Message for U.S Citizens
U.S. Embassy Belmopan, Belize
June 5, 2012

Hurricane Typhoon Season 2012

The Department of State alerts U.S. citizens to the hurricane and typhoon seasons in the Atlantic and Pacific Oceans, the Caribbean, and the Gulf of Mexico. The National Oceanic and Atmospheric Administration (NOAA) recommends that those in hurricane- and typhoon-prone regions begin preparations for the upcoming seasons now. This Travel Alert expires on December 1, 2012.

The Atlantic Basin, including the Caribbean and Gulf of Mexico: Hurricane season begins June 1 and ends November 30. NOAA's Climate Prediction Center expects to see a near-normal hurricane season in the Atlantic Basin this year with a 70 percent chance of nine to fifteen named storms, including four to eight that will reach hurricane strength (with top winds of 74 mph or higher). Of those, one to three will become major hurricanes (with top winds of 111 mph or higher, ranking Category 3, 4, or 5 on the Saffir-Simpson Hurricane Wind Scale).

The Eastern Pacific: Hurricane season began May 15 and ends November 30. NOAA predicts a near-normal hurricane season in the Eastern Pacific this year with a 70 percent chance of 12 to 18 named storms, including five to nine that will reach hurricane strength. Of those, two to five are expected to become major hurricanes (Category 3, 4, or 5 on the Saffir-Simpson Hurricane Wind Scale).

Western and Central Pacific: Typhoon season begins June 1 and ends November 30. NOAA's Central Pacific Hurricane Center (CPHC) predicts a 50 percent chance that activity during the 2012 season will be below normal in the Central Pacific basin. Each season the West and Central Pacific region averages 31 typhoons, about half of which have the potential to cause severe destruction. For information on typhoon warnings, please consult the Joint Typhoon Warning Center in Honolulu, the National Weather Service's Central Pacific Hurricane Center, and the Regional Specialized Meteorological Center (RSMC) Tokyo - Typhoon Center.

In the aftermath of some previous storms, U.S. citizens traveling abroad encountered uncomfortable and often dangerous conditions that lasted for several days while they waited for transportation back to the United States. In the past, many U.S. citizens were forced to delay travel due to infrastructure damage to airports and limited flight availability. Roads were also washed out or obstructed by debris, adversely affecting access to airports and land routes out of affected areas. In many places, storms often are accompanied by damaging high tides and flooding. If you are living close to the ocean or other bodies of water, you may be at higher risk of flooding. Landslides and mudslides also are serious concerns during heavy rains. Reports of looting and sporadic violence in the aftermath of natural disasters are not uncommon. Security personnel may not be readily available to assist. In the event of a storm, travelers should be aware that they may not be able to depart the affected area for 24-48 hours or longer.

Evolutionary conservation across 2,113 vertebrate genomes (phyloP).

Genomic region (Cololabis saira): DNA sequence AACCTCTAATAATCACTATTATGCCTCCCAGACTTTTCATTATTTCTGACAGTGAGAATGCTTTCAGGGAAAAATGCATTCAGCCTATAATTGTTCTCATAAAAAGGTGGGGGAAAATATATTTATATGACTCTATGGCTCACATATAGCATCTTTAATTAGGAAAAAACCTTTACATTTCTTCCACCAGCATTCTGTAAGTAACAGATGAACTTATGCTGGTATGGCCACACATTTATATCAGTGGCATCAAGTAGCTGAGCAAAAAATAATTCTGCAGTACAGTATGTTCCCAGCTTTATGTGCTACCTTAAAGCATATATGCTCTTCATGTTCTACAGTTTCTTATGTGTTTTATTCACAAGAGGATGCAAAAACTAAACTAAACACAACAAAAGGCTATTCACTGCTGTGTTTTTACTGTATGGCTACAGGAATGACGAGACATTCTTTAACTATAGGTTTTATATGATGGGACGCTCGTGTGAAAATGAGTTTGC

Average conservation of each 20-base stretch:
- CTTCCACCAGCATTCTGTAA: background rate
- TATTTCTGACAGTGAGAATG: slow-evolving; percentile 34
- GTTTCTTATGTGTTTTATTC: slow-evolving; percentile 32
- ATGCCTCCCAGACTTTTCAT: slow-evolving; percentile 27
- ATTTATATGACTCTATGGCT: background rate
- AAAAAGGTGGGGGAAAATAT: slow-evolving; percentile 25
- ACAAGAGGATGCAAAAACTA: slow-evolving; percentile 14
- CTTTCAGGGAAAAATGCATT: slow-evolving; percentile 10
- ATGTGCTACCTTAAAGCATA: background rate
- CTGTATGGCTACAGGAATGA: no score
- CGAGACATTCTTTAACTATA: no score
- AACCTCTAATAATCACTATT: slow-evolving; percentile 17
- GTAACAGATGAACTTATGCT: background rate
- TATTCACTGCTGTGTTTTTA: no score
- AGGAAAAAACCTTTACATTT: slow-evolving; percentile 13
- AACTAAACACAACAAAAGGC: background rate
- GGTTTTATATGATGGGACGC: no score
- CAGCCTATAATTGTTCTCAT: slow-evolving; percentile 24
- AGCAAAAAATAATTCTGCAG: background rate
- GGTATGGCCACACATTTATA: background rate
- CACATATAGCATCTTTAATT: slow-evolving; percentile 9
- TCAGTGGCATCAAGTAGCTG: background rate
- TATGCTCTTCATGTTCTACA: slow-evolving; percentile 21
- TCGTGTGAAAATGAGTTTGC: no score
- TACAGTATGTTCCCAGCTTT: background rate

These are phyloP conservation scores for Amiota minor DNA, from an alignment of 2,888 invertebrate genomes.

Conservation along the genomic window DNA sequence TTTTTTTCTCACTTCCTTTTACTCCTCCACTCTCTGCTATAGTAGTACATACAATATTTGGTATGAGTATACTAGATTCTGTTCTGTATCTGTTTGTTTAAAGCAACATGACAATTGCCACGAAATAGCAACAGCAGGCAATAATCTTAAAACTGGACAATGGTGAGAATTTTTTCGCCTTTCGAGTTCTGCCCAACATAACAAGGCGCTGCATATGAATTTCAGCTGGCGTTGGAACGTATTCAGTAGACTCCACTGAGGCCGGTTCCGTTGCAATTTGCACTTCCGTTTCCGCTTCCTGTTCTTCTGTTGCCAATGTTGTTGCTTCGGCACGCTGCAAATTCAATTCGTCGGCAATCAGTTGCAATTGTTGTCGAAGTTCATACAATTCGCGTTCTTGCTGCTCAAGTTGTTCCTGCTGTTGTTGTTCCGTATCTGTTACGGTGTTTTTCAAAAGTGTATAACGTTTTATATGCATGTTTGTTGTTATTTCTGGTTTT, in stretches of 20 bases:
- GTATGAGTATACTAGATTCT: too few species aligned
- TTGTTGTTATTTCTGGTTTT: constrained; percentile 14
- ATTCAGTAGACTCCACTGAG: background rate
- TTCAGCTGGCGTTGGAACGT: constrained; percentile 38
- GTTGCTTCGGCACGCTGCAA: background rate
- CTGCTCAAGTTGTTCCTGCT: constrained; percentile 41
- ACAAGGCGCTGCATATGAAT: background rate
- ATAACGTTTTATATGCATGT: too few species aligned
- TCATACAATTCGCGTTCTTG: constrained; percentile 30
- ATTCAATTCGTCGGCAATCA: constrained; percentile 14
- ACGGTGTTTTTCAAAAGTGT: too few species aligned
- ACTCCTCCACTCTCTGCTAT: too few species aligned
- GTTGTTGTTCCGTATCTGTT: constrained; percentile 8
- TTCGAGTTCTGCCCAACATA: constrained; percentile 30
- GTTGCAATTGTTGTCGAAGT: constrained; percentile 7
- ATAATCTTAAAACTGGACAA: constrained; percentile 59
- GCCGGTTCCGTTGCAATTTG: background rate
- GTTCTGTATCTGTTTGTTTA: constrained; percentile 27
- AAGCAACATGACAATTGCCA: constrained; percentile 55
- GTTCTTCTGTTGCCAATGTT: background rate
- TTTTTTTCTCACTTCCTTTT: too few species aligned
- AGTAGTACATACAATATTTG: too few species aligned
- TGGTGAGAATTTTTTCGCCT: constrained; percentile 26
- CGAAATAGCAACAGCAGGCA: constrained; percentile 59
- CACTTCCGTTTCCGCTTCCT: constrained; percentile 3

If a situation requires an evacuation from an overseas location, the Department of State will work with commercial airlines to ensure that U.S. citizens are repatriated as safely and efficiently as possible. Commercial airlines are the Department's primary source of transportation in an evacuation; other means of transport are utilized only as a last resort. The Department of State does not provide no-cost transportation, but has the authority to provide repatriation loans to those in financial need. We recommend that you obtain travel insurance to cover unexpected expenses during an emergency.

If you live in or are traveling to storm-prone regions, prepare for hurricanes, typhoons, and other tropical storms by organizing a kit in a waterproof container that includes a supply of bottled water, non-perishable food items, a battery-powered or hand-crank radio, and vital documents (especially your passport and other identification). Emergency shelters often provide only very basic resources and may have limited medical and food supplies.

Monitor local radio and other media, and the National Weather Service to be aware of weather developments. Minor tropical storms can develop into hurricanes or typhoons very quickly, limiting the time available for a safe evacuation. Inform family and friends of your whereabouts and remain in close contact with your tour operator, hotel staff, transportation providers (airlines, cruise lines, etc.), and local officials for evacuation instructions during a weather emergency.

We strongly encourage U.S. citizens to enroll with the nearest U.S. embassy or consulate through the Department of State's Smart Traveler Enrollment Program (STEP) website. By enrolling, you will receive the Embassy's most recent security and safety updates during your trip. Enrollment also ensures that you can be reached during an emergency. While we will do our utmost to assist you in a crisis, be aware that local authorities bear primary responsibility for the welfare of people living or traveling in their jurisdictions.

Additional information on hurricanes and storm preparedness can be found on the Department's "Hurricane Season - Know Before You Go" webpage. You can get updated information on travel to your destination from the Department of State by calling 1-888-407-4747 within the United States and Canada or, from outside the United States and Canada, 1-202-501-4444. We also encourage you to check the Country Specific Information Sheet and the Internet site of the U.S. embassy or consulate with consular responsibilities for the country you will be visiting. Follow us on Twitter and become a fan of the Bureau of Consular Affairs' page on Facebook as well.

Consular Section
U.S. Embassy Belmopan
4 Floral Park Road
Belmopan City
Tel: 501-822-4011
Fax: 501-822-4050